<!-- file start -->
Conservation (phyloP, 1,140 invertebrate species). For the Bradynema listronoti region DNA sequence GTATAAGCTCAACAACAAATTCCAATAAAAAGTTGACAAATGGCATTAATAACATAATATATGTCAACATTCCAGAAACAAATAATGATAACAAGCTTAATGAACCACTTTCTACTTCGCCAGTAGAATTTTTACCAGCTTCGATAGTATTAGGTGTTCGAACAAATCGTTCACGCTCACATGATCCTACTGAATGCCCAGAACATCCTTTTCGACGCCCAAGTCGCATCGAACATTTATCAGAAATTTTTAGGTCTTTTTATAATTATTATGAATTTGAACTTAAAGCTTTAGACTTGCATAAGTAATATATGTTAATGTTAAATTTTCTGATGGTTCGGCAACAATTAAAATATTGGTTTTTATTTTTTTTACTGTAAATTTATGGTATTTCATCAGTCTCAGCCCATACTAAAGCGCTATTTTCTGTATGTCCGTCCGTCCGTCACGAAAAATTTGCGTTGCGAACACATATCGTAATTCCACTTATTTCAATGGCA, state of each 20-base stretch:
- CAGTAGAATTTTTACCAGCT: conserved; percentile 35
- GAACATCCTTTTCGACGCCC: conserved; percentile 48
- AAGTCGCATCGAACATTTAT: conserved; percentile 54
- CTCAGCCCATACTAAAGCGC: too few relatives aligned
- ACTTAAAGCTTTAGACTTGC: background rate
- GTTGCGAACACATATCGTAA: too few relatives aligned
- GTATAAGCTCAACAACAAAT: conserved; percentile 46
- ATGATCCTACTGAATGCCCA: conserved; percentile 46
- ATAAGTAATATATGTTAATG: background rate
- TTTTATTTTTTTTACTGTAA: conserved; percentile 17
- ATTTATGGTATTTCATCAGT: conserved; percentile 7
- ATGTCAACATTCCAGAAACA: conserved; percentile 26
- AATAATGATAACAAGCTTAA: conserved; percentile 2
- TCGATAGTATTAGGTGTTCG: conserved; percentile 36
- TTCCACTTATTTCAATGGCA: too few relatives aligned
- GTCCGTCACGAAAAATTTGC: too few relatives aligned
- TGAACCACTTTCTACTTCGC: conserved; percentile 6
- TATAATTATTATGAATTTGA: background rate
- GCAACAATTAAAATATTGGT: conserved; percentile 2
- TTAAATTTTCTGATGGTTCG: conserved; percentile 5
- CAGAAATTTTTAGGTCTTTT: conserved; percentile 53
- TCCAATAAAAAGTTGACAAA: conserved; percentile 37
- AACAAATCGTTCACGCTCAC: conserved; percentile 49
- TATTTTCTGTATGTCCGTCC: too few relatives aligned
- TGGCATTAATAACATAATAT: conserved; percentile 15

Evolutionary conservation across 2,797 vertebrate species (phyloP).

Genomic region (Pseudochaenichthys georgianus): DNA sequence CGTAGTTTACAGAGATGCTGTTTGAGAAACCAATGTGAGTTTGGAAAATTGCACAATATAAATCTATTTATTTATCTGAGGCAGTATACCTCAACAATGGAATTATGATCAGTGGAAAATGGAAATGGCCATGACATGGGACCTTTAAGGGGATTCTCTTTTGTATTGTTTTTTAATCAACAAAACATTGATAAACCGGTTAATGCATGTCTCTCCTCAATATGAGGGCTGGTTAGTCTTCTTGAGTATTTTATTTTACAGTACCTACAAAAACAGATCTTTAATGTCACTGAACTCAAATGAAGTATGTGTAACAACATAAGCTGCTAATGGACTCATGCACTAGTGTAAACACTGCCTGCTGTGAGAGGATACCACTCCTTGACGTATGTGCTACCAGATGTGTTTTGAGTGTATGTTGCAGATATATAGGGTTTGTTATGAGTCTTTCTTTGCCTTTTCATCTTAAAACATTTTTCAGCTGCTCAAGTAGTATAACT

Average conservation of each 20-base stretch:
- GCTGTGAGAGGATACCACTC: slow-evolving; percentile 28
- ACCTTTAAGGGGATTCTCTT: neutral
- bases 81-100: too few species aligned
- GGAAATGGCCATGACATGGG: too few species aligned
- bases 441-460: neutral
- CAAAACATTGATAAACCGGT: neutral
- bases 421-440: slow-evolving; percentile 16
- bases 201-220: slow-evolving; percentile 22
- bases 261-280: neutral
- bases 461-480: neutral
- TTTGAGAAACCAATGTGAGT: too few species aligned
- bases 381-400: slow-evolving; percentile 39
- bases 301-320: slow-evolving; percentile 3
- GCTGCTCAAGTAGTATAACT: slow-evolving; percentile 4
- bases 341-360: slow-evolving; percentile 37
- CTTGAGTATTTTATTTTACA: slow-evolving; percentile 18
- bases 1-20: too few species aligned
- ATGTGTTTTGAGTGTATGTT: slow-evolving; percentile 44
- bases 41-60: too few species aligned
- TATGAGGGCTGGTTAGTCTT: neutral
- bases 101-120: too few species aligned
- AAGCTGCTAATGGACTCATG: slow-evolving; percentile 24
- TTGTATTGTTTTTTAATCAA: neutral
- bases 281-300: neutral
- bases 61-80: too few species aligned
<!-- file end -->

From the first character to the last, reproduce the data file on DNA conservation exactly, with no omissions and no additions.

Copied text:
Conservation (phyloP, 1,140 invertebrate species). For the Bradynema listronoti region DNA sequence GTATAAGCTCAACAACAAATTCCAATAAAAAGTTGACAAATGGCATTAATAACATAATATATGTCAACATTCCAGAAACAAATAATGATAACAAGCTTAATGAACCACTTTCTACTTCGCCAGTAGAATTTTTACCAGCTTCGATAGTATTAGGTGTTCGAACAAATCGTTCACGCTCACATGATCCTACTGAATGCCCAGAACATCCTTTTCGACGCCCAAGTCGCATCGAACATTTATCAGAAATTTTTAGGTCTTTTTATAATTATTATGAATTTGAACTTAAAGCTTTAGACTTGCATAAGTAATATATGTTAATGTTAAATTTTCTGATGGTTCGGCAACAATTAAAATATTGGTTTTTATTTTTTTTACTGTAAATTTATGGTATTTCATCAGTCTCAGCCCATACTAAAGCGCTATTTTCTGTATGTCCGTCCGTCCGTCACGAAAAATTTGCGTTGCGAACACATATCGTAATTCCACTTATTTCAATGGCA, state of each 20-base stretch:
- CAGTAGAATTTTTACCAGCT: conserved; percentile 35
- GAACATCCTTTTCGACGCCC: conserved; percentile 48
- AAGTCGCATCGAACATTTAT: conserved; percentile 54
- CTCAGCCCATACTAAAGCGC: too few relatives aligned
- ACTTAAAGCTTTAGACTTGC: background rate
- GTTGCGAACACATATCGTAA: too few relatives aligned
- GTATAAGCTCAACAACAAAT: conserved; percentile 46
- ATGATCCTACTGAATGCCCA: conserved; percentile 46
- ATAAGTAATATATGTTAATG: background rate
- TTTTATTTTTTTTACTGTAA: conserved; percentile 17
- ATTTATGGTATTTCATCAGT: conserved; percentile 7
- ATGTCAACATTCCAGAAACA: conserved; percentile 26
- AATAATGATAACAAGCTTAA: conserved; percentile 2
- TCGATAGTATTAGGTGTTCG: conserved; percentile 36
- TTCCACTTATTTCAATGGCA: too few relatives aligned
- GTCCGTCACGAAAAATTTGC: too few relatives aligned
- TGAACCACTTTCTACTTCGC: conserved; percentile 6
- TATAATTATTATGAATTTGA: background rate
- GCAACAATTAAAATATTGGT: conserved; percentile 2
- TTAAATTTTCTGATGGTTCG: conserved; percentile 5
- CAGAAATTTTTAGGTCTTTT: conserved; percentile 53
- TCCAATAAAAAGTTGACAAA: conserved; percentile 37
- AACAAATCGTTCACGCTCAC: conserved; percentile 49
- TATTTTCTGTATGTCCGTCC: too few relatives aligned
- TGGCATTAATAACATAATAT: conserved; percentile 15

Evolutionary conservation across 2,797 vertebrate species (phyloP).

Genomic region (Pseudochaenichthys georgianus): DNA sequence CGTAGTTTACAGAGATGCTGTTTGAGAAACCAATGTGAGTTTGGAAAATTGCACAATATAAATCTATTTATTTATCTGAGGCAGTATACCTCAACAATGGAATTATGATCAGTGGAAAATGGAAATGGCCATGACATGGGACCTTTAAGGGGATTCTCTTTTGTATTGTTTTTTAATCAACAAAACATTGATAAACCGGTTAATGCATGTCTCTCCTCAATATGAGGGCTGGTTAGTCTTCTTGAGTATTTTATTTTACAGTACCTACAAAAACAGATCTTTAATGTCACTGAACTCAAATGAAGTATGTGTAACAACATAAGCTGCTAATGGACTCATGCACTAGTGTAAACACTGCCTGCTGTGAGAGGATACCACTCCTTGACGTATGTGCTACCAGATGTGTTTTGAGTGTATGTTGCAGATATATAGGGTTTGTTATGAGTCTTTCTTTGCCTTTTCATCTTAAAACATTTTTCAGCTGCTCAAGTAGTATAACT

Average conservation of each 20-base stretch:
- GCTGTGAGAGGATACCACTC: slow-evolving; percentile 28
- ACCTTTAAGGGGATTCTCTT: neutral
- bases 81-100: too few species aligned
- GGAAATGGCCATGACATGGG: too few species aligned
- bases 441-460: neutral
- CAAAACATTGATAAACCGGT: neutral
- bases 421-440: slow-evolving; percentile 16
- bases 201-220: slow-evolving; percentile 22
- bases 261-280: neutral
- bases 461-480: neutral
- TTTGAGAAACCAATGTGAGT: too few species aligned
- bases 381-400: slow-evolving; percentile 39
- bases 301-320: slow-evolving; percentile 3
- GCTGCTCAAGTAGTATAACT: slow-evolving; percentile 4
- bases 341-360: slow-evolving; percentile 37
- CTTGAGTATTTTATTTTACA: slow-evolving; percentile 18
- bases 1-20: too few species aligned
- ATGTGTTTTGAGTGTATGTT: slow-evolving; percentile 44
- bases 41-60: too few species aligned
- TATGAGGGCTGGTTAGTCTT: neutral
- bases 101-120: too few species aligned
- AAGCTGCTAATGGACTCATG: slow-evolving; percentile 24
- TTGTATTGTTTTTTAATCAA: neutral
- bases 281-300: neutral
- bases 61-80: too few species aligned